From the Great Wall of China to Hadrian’s Wall, from the Berlin Wall to Trump’s Wall – frontiers and boundaries in the past, in the present as well as into the future, are a key concern of archaeological researchers. As monuments, as projects, but also as zones of interaction and transformation, frontiers divide and connect people past and present.
This Day of Archaeology post outlined one key thing I did today relating to my archaeological interest in frontiers: sketch out plans for a new interdisciplinary journal:
Frontiers Past and Present:
The Journal of the Offa’s Dyke Collaboratory
Introducing the Offa’s Dyke Collaboratory
Together with colleagues in a range of institutions and organisations, in April I launched the Offa’s Dyke Collaboratory – a research network for Offa’s Dyke, Wat’s Dyke and Early Medieval Western Britain. Following the publication of Keith Ray and Ian Bapty’s book Offa’s Dyke: Landscape and Hegemony in Eighth-Century Britain (Windgather, 2016), the aim is to support and develop new collaborative projects on the linear earthworks of the modern Anglo-Welsh border. The Offa’s Dyke Collaboratory wants to support a network of individuals, groups and organisations working to manage and investigate Britain’s largest monuments – Offa’s Dyke and Wat’s Dyke – as well as related monuments and their wider landscapes.
We are working in close dialogue with the Offa’s Dyke Association.
What is Offa’s Dyke?
Offa’s Dyke is interpreted as an intermittent linear earthwork stretching from the Wye Valley to Flintshire, associated with the Mercian Frontier of the late 8th century AD and traditionally ascribed to be work of King Offa.
What is Wat’s Dyke?
Equally significant is the lesser-known Wat’s Dyke: a linear earthwork running from Maesbury Marsh (Shropshire) to Basingwerk (Flintshire) and runs broadly parallel to Offa’s Dyke in its southern stretches. It is again regarded as a Mercian frontier work, perhaps of Offa’s successor Coenwulf, and dated to the early 9th century AD.
There are also a large number of prehistoric and early medieval ‘short dykes’, and many more undated linear earthworks, running through what was to become the English-Welsh border, and the still-undated Whitford Dykes are sometimes associated with Offa’s Dyke.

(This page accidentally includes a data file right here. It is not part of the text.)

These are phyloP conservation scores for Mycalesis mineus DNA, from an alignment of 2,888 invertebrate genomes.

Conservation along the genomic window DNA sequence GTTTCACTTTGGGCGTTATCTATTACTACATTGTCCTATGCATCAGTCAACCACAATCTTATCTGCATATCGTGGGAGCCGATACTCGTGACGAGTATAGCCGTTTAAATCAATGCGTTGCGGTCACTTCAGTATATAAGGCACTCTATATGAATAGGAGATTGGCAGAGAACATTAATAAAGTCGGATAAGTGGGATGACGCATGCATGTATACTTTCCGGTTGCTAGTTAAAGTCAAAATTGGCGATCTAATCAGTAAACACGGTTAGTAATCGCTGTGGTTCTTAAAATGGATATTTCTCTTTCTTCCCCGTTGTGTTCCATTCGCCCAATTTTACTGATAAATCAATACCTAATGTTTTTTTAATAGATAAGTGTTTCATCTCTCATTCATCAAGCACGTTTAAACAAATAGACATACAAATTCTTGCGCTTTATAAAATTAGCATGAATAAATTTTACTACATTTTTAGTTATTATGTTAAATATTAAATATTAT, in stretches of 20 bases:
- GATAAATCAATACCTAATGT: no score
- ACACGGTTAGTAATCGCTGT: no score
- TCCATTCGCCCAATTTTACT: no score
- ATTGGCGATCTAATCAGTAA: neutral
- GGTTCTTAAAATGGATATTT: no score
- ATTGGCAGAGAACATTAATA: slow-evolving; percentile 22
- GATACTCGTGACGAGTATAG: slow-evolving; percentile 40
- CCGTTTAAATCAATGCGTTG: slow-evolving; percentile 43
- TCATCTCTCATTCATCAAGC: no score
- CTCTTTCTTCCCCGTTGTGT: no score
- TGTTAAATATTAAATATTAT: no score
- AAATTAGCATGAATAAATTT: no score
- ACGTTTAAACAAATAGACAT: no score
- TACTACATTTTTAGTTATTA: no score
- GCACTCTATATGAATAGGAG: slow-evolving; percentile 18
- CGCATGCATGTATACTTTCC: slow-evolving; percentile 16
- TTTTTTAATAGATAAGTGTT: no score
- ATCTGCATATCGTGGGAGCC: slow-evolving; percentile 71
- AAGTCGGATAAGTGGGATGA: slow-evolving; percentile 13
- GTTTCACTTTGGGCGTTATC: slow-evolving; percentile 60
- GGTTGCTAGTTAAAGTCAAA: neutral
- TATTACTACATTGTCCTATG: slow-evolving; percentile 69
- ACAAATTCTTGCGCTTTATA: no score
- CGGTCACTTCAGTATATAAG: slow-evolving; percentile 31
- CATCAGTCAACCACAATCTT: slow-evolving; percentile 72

Aims of the ODC
The ODC hopes to see future research projects investigating the dates, compositions, design and functions of these linear earthworks, as well as their biographies, landscape settings, associations with other ancient sites, monuments, routes and rivers.
A key focus of the ODC will be exploring the relationships of the dykes to the creation and fluctuation of Mercia’s western frontier. In doing so, the relationships with the broader tapestry of early medieval communities and polities in western Britain during the Early Middle Ages is essential.
Moreover, the ODC is interested in research exploring the ‘prehistory’ of the dykes and communities living in and around the landscapes of the English-Welsh border prior to their construction in the Early Middle Ages. Likewise, the life-histories of these monuments down to the present day is also a focus of future enquiry supported by the ODC.
Furthermore, the ODC aims to focus on the future of these monuments: their heritage conservation, management and interpretation for local communities and visitors from across these islands and from around the globe.
In addition to ongoing dialogues regarding research projects up and down the line of these linear earthworks, we have three future events planned in 2017:
- Following on from the success of the Shrewsbury workshop, we aim to hold a second ODC workshop at the Offa’s Dyke Centre in Knighton in October (dates and details to be confirmed)
- A University of Chester student-led day conference on 13th December 2017 at the Grosvenor Museum Chester: Frontiers & Archaeology: Past & Present
- We have a session at the 39th annual Theoretical Archaeology Group conference at Cardiff University, 18th-20th December 2017. The call for papers is still open.
Frontiers Past and Present – Journal of the Offa’s Dyke Collaboratory
So how does this all relate to the Day of Archaeology? Well, today I firmed up a provisional idea for another dimension of the Offa’s Dyke Collaboratory‘s work: a new open-access journal.
I’m looking for funding and for a publisher and I’ve had fruitful and helpful discussions in both regards. The provisional idea is to create a journal focusing on heritage conservation, management and interpretation, history and archaeology of linear earthworks and other frontier works. The focus will be on Offa’s Dyke and Wat’s Dyke and other early medieval linear earthworks. However, there will be scope to invite and incorporate a range of studies regarding the biographies and landscape contexts of frontiers, in both the past and the present, from Britain, Europe and beyond.
All suggestions warmly welcome, especially regarding potential publishers and funding sources!